February 11, 2019

Reflections on the Oregon Debacle


                                                  Reflections on the Oregon Debacle
                                                                  Warren Grimes

            I could not have written this on Sunday.  It is now roughly 24 hours later, and with a bit more perspective, here are some thoughts on Stanford’s miserable outing against Oregon.

            Stanford got taken to the cleaners, got tooled, got educated, got cremated, got obliterated (pick your favorite phrase).  Sure, you can find isolated points of accomplishment – we held Oregon to 88 points while Cal gave up 105 – but the fact is, Oregon’s point margin over us, on our own home court, was larger than Oregon’s margin over teams with far weaker records than our own.   Oregon, by it’s own coach’s estimate, may have played its best defensive game of the year. 

            There are similarities between Oregon and Stanford.  Both are teams with explosive offensive potential that score in a lot of ways.  Both are “pick your poison” teams, meaning that an opponent attempting to defend typically cannot effectively defend both inside and outside scoring threats.  But Oregon simply executed this offensive advantage far more proficiently.  True, Sabrina Ionescu and Ruthy Hebard, by themselves, scored 47 points (to Stanford’s 48), but defending them left open a lot of other Oregon players that shot 75% from distance.  It was truly a team effort for Oregon. 

            Oregon has a lot of length, both inside and on the perimeter, and this combined with a focused and intense perimeter defense took Stanford distance shooters out of their rhythm – Stanford shot 22.7% from beyond the arc.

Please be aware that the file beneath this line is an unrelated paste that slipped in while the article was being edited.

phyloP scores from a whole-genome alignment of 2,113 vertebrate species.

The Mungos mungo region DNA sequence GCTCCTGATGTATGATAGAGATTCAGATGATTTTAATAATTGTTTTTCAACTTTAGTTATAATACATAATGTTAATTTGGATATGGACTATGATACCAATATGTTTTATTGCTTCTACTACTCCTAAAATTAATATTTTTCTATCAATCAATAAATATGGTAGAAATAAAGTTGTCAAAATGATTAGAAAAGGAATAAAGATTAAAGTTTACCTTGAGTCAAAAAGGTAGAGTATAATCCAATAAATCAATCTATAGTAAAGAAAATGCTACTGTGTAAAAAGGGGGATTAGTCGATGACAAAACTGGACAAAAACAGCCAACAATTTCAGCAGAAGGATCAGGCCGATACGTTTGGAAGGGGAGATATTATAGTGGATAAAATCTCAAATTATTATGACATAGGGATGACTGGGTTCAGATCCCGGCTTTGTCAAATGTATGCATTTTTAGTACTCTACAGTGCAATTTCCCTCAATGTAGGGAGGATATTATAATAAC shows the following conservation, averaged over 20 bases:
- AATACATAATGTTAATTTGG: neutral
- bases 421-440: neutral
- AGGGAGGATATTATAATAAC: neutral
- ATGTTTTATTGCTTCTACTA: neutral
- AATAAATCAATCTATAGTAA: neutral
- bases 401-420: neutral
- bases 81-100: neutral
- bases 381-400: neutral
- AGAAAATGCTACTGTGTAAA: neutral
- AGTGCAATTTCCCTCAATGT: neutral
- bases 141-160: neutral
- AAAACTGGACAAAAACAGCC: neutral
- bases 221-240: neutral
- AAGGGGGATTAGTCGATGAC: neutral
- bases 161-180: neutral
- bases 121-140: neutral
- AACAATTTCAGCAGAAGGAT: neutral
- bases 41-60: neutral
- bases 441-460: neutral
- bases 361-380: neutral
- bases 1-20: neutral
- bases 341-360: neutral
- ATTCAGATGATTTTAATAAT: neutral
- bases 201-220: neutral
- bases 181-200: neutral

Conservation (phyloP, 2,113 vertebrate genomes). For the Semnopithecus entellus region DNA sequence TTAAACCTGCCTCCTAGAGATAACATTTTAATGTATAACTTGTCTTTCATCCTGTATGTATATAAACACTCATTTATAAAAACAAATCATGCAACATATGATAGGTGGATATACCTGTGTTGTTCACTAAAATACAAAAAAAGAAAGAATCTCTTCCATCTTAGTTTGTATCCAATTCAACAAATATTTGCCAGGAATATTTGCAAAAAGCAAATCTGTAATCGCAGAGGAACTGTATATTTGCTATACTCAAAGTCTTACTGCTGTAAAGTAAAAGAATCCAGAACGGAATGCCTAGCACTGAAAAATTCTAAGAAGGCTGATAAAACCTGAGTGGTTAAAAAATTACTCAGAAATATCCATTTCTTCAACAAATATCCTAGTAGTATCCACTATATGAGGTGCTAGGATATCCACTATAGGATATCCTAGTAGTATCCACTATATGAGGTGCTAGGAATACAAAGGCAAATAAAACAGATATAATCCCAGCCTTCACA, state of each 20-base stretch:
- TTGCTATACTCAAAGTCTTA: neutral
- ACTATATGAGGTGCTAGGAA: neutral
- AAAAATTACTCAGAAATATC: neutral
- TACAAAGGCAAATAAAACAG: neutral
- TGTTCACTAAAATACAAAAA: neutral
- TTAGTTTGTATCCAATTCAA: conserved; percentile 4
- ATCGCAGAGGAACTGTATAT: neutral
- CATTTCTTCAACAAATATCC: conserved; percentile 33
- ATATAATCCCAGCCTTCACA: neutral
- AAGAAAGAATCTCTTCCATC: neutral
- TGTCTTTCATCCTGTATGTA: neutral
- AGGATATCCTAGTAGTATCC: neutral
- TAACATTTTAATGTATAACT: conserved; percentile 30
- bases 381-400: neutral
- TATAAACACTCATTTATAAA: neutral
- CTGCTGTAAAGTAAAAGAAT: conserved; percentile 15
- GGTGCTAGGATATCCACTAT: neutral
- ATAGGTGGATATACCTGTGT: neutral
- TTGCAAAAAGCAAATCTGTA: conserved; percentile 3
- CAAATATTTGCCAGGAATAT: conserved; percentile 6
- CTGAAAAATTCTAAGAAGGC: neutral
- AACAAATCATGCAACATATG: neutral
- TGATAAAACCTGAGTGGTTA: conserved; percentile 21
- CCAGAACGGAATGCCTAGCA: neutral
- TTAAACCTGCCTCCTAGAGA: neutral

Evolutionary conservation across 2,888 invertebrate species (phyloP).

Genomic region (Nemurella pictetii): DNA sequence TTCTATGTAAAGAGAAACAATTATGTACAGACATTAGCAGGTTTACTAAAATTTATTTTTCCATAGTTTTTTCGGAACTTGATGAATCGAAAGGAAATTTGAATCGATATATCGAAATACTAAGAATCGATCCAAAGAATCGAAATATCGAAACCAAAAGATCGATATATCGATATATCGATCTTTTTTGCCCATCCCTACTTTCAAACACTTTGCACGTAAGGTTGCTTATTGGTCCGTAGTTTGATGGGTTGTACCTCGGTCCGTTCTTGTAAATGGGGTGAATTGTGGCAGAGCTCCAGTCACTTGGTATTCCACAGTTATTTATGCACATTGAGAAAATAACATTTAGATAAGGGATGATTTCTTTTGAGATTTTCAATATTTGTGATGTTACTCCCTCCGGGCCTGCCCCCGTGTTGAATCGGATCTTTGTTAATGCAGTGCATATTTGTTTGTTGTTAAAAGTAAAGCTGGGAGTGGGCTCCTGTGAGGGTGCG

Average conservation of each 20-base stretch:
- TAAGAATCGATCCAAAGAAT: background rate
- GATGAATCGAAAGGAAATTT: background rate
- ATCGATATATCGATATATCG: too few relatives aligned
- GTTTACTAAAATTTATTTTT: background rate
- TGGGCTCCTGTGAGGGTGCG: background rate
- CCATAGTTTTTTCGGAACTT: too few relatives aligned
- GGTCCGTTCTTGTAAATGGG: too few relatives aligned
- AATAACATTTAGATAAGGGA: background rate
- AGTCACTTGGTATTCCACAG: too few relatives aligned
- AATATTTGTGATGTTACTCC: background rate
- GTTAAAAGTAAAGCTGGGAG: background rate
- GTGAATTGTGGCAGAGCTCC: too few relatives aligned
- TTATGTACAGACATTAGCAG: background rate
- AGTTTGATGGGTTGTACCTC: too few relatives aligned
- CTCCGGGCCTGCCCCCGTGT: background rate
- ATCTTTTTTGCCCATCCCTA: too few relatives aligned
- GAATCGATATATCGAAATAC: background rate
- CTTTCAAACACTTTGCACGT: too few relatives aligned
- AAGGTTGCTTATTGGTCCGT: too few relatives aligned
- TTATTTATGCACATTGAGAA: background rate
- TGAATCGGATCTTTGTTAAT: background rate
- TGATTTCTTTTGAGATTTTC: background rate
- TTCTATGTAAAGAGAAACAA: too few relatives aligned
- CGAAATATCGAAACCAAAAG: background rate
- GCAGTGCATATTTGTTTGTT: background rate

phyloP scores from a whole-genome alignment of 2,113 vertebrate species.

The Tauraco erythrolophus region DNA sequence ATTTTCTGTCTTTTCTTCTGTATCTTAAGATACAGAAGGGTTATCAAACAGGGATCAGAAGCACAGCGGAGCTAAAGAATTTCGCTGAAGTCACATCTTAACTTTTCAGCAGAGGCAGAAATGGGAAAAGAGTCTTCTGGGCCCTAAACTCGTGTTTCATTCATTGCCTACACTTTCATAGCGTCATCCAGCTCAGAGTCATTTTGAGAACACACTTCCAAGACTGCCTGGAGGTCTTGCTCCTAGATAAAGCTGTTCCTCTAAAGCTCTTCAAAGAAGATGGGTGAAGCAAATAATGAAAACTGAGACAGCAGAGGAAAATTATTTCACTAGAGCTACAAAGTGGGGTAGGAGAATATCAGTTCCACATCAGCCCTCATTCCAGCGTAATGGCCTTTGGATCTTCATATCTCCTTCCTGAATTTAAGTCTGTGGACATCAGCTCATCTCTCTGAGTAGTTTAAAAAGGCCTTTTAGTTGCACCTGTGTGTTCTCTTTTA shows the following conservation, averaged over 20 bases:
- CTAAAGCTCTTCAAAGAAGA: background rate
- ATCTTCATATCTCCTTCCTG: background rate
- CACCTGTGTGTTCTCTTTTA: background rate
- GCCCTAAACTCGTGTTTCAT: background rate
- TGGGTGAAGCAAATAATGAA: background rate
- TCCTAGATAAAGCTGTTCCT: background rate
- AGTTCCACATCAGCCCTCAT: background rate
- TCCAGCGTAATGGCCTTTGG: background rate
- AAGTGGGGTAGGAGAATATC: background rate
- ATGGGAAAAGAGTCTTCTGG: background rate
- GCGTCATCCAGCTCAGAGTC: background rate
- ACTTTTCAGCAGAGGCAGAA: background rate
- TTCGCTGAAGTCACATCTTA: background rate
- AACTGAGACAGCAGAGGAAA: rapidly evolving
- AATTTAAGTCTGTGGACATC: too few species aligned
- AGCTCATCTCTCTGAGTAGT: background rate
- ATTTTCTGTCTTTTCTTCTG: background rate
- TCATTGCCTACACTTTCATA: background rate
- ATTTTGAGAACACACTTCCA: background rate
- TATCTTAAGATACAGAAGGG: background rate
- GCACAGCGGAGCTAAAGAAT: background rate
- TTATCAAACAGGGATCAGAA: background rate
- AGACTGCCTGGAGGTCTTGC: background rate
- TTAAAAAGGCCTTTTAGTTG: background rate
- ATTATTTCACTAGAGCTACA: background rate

Stanford’s vaunted scouting defense obviously did not do the trick.  TV commentators said that Coach VanDerveer wanted to prevent inside scoring and distance shots, while giving up the mid range jumper.  Obviously, Stanford accomplished neither.   Ruthy Hebard makes 72% of her shots, mostly on the inside, and she was 8-12 on Sunday.  It makes sense to double her, but only if Oregon’s outside shooters are significantly less proficient.  That was not the case on Sunday, with Oregon converting 75% of its 3-point shots.  With the benefit of hindsight, Stanford would have been better off letting Hebard convert more of her 2 point shots while focusing on intense perimeter defense.  But, in any rematch, Oregon may not convert the 3 pointers at that phenomenal rate (for the season, Oregon shoots 42% from distance), so focusing on Hebard may still make sense. 

            Maya Dodson’ continued improvement, both defensively and offensively, may be a key in any rematch against Oregon.  Dodson was 4 for 13 with 4 boards in her 25 minutes on Sunday.
If she can be a more proficient scorer on the inside, this could occupy Hebard (and perhaps others needed for help defense).  And it might open up shots for Stanford’s perimeter shooters. Defensively, no single defender can shut down Hebard, but limiting her productiveness could allow Stanford defenders to focus more on perimeter shooters. 

            Beating this extremely talented and well coached Oregon team is a formidable challenge.  Oregon does not have the depth of other teams, but if its starters stay healthy, they would be my favorite for the conference and national championships.  But, in sports, the rule is that you have to play the game.  Stanford, in a rematch, seems likely to play better than it did this last Sunday.  Meanwhile, Stanford’s immediate task is to go to Southern California and get some Ws against a rapidly improving UCLA and an always threatening USC.   That’s more than enough to have on your plate for the rest of the week.